by Robert F. Sharpe, Jr.
What is your fundraising strategy?
As we experience persistent drought in parts of the U.S., we are reminded of the importance of water and the rain that deposits it in our lakes, rivers and reservoirs.
Prior to the development of modern atmospheric science and meteorology, humans engaged in all manner of weather modification rituals. Among them were rain dances practiced by various cultures around the world that, when combined with offerings to natural “weather spirits,” were believed to result in prompting the rain necessary to sustain life.
While few, if any, records exist regarding the effectiveness of these rituals, it must have rained often enough for some observers to note and record cause and effect. The practices were continued until humans gradually discovered the science behind whether or not—and when—it should rain.
We are reminded of some of the “planned gift marketing” that is being practiced today. Unfortunately, in too many instances it is based on a paucity of reliable information and the misguided intuition that can too often take its place. Unfettered e-marketing to groups of people who are much younger than true bequest prospects, programs that attempt to quantify and monetize income to be received in the distant future from baby boomers and other activities that are common at many nonprofits are in many ways equivalent to “rain dances.” Lots of energy is expended and justified by the fact that some rain in the form of estate gifts (that in most cases would have happened anyway) does occur.
Fortunately, other marketing efforts focused on encouraging bequests and other planned gifts are being conceived and implemented by those who are more interested in the actual science of influencing estate gifts.
In our consulting efforts we are exposed to actual data and the results of past marketing strategies from programs of all sizes. The charts below depict results from two organizations that took very different marketing approaches—and achieved very different results.
In the mid-2000s, Organization A abandoned years of proven marketing strategies and embarked on a marketing program almost exclusively based on online communication—and reaped disappointing results. By contrast, Organization B stuck to proven scientific methods and is meeting goals set out a decade or more ago.
Reading the data
Those in our field who want to truly understand the science behind planned gifts are those who take the time to examine where and why bequests are actually originating. They look at data and hard facts, not the results of surveys in which people may merely be expressing their intentions.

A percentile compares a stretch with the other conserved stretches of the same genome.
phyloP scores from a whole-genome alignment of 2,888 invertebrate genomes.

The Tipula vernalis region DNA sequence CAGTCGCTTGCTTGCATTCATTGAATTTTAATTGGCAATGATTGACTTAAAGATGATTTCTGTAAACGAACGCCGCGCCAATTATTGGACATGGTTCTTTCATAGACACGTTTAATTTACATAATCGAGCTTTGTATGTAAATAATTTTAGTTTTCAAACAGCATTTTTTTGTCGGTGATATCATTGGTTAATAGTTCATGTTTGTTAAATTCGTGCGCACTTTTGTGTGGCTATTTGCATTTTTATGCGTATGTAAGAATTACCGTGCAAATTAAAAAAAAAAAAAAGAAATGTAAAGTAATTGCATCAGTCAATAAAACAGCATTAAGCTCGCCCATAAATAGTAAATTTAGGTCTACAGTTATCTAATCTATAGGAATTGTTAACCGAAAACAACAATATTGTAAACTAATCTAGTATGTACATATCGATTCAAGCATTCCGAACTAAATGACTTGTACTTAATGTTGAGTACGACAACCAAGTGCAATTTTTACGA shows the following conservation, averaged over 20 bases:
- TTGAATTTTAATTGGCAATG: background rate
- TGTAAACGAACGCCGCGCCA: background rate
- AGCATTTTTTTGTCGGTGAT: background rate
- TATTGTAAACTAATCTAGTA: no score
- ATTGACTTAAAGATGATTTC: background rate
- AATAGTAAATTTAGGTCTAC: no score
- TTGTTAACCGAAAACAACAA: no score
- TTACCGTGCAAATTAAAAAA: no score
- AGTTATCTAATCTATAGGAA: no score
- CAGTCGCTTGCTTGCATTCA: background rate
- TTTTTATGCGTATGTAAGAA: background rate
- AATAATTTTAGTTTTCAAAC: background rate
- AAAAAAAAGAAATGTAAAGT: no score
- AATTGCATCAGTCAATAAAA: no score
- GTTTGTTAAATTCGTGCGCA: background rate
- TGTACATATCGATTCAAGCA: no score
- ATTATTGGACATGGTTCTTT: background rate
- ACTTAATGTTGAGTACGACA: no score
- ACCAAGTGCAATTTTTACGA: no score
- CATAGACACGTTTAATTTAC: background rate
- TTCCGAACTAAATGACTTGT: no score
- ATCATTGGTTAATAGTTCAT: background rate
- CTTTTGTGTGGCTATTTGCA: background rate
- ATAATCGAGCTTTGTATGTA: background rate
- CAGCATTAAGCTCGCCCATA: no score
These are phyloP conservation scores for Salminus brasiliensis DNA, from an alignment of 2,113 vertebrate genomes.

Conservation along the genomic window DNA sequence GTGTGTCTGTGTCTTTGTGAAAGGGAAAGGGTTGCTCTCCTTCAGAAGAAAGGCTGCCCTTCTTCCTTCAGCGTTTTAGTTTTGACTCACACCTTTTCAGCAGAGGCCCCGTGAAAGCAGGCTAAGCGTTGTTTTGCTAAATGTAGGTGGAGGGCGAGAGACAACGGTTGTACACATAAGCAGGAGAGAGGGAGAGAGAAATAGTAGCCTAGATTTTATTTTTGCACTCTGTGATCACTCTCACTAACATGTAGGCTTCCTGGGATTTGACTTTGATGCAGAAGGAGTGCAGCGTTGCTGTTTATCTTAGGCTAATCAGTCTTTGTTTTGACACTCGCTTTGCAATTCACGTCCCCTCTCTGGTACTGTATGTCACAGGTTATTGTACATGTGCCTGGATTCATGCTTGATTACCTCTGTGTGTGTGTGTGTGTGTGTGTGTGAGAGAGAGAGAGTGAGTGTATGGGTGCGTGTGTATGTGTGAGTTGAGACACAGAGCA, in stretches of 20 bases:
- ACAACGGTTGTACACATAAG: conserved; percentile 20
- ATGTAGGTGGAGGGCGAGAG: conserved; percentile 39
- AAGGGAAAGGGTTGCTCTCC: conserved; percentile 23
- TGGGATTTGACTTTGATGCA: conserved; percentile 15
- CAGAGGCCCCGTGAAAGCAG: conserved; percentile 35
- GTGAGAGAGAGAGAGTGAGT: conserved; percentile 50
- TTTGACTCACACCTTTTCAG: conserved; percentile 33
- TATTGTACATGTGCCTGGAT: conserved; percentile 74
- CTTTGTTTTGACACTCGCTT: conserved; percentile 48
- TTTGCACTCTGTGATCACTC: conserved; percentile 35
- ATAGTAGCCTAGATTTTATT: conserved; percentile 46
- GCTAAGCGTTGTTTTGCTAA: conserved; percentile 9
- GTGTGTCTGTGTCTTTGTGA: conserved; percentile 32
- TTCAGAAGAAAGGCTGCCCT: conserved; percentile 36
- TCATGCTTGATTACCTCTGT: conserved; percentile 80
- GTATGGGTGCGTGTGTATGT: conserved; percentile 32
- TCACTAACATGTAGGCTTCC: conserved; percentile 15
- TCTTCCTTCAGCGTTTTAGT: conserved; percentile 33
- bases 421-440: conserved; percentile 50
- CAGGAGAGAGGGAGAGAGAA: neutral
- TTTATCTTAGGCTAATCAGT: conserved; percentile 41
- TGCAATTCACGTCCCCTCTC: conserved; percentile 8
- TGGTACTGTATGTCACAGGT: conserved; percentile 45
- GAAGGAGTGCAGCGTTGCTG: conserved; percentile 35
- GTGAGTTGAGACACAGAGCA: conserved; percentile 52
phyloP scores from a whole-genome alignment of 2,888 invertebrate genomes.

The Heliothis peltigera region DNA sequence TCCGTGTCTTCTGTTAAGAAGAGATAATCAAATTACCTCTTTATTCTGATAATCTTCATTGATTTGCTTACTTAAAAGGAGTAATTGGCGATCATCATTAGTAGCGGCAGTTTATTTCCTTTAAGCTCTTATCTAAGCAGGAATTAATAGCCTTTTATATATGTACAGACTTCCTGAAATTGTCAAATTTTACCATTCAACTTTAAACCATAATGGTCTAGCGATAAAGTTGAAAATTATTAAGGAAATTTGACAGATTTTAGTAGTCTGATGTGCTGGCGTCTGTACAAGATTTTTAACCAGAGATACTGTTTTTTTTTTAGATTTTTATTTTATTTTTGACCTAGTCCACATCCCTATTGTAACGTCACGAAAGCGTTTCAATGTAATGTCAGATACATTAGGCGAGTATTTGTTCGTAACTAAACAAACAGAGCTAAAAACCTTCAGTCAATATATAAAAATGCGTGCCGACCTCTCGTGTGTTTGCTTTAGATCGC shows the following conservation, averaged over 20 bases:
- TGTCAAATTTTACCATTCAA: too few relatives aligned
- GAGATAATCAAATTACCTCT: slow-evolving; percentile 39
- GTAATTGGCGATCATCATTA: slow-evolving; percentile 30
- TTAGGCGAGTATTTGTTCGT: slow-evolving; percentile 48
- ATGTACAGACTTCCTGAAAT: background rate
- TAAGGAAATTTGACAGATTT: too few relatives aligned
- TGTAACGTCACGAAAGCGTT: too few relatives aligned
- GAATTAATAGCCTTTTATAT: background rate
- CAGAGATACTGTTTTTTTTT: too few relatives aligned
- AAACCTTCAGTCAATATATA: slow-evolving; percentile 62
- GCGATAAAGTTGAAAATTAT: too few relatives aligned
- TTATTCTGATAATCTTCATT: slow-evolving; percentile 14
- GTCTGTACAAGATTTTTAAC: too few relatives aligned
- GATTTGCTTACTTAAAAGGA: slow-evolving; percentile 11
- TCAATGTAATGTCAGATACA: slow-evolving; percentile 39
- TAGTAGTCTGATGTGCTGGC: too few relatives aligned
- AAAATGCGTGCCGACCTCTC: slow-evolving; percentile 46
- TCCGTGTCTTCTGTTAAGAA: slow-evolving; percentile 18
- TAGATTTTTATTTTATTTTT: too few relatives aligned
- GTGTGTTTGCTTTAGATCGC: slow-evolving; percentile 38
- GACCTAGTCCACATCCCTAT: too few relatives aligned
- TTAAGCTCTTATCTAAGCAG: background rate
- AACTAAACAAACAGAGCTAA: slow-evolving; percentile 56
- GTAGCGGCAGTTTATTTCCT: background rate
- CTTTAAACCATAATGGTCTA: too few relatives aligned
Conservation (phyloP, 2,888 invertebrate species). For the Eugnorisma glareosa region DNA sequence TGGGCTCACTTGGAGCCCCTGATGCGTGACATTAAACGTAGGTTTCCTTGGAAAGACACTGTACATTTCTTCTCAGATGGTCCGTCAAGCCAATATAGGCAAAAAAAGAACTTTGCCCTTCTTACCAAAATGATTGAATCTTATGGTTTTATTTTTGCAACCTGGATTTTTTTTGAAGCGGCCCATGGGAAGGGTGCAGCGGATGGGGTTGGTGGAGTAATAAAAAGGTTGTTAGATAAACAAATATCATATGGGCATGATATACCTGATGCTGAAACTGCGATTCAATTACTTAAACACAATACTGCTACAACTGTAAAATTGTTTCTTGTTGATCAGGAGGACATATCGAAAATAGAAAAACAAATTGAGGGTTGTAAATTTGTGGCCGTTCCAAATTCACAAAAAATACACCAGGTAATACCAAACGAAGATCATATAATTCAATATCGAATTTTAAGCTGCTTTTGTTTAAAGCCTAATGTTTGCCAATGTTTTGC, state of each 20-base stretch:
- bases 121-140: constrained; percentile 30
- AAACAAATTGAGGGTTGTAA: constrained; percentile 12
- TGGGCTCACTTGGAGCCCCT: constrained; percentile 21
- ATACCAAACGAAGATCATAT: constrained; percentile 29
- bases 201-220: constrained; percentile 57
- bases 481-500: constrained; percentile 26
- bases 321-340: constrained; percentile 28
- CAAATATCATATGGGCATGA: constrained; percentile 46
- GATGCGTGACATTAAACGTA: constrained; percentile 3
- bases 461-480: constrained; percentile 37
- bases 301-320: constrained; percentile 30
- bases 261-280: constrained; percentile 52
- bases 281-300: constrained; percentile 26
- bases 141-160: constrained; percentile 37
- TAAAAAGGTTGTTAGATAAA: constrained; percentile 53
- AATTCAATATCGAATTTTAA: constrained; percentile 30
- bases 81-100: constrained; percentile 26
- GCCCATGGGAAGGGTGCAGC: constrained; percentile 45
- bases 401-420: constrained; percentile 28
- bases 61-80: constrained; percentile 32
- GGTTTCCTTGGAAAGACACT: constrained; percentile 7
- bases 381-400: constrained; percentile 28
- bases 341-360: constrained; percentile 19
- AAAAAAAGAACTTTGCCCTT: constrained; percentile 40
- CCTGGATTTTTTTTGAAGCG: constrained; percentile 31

These gift planning “scientists” take the time to profile those who actually include a specific organization in their plans. They then compare these profiles to industry norms for that type of entity and take the steps necessary to influence the behavior of the people who meet that profile.
The factors important for predicting bequests, for example, are normally related to age, longevity and frequency of giving. Some may be surprised to learn that income and gift levels are often of secondary importance where bequests are concerned, as experience reveals the likelihood of a bequest can be inversely related to wealth and lifetime giving levels.
Beware of rating systems that in many cases are little more than instruction manuals for how to conduct expensive and marginally effective “rain dances.” We have reverse-engineered many systems and found that some simply append ages and return a list of the oldest donors who have given more than once or twice, with no attendant analysis of donor patterns and other factors that are highly predictive but are often excluded because they depend on much more labor-intensive subjective analysis not normally available to the data house.
In other cases, vendors will sell a marketing program suggesting mailings to either virtually all donors or all over a relatively young age regardless of the type of gift being marketed. Others give a score for “planned giving” propensity without distinguishing which gift may be best for that donor. Should the donor be targeted with information about a bequest, a gift of appreciated securities, a charitable remainder trust or a life estate gift? Donors of each of these types of gifts have particular “fingerprints” related to age, wealth, income and other factors. With a little effort, prospects for particular types of gifts can be identified largely from an organization’s own records with basic age, wealth and income appends and with analysis that is based on the organization’s (and similar organizations’) actual experiences.
A well-conceived marketing program will not normally be a “one-size-fits-all” effort. One organization may have 10,000 valid prospective bequest donors but fewer than 1,000 people receptive for more sophisticated gifts. Marketing to 10,000 people on every gift plan because they “score” a certain way is not only likely to be a costly misuse of funds, but it can also change the focus of donors at a critical time and lead to disruption of other fundraising initiatives.
It’s time to abandon the “rain dance” mentality even as some labor furiously to supply the “dance steps” and “costumes.” It is better to take a more scientific approach. Use your radar and find the “dark clouds” most likely to contain rain and then carefully “seed” them using the least amount of precious resources necessary. ■
Learn more about how to build a successful gift planning program by attending one of our upcoming seminars. The 2016 seminars are now open for registration. Click here for details.
Robert Sharpe is Chairman of Sharpe Group.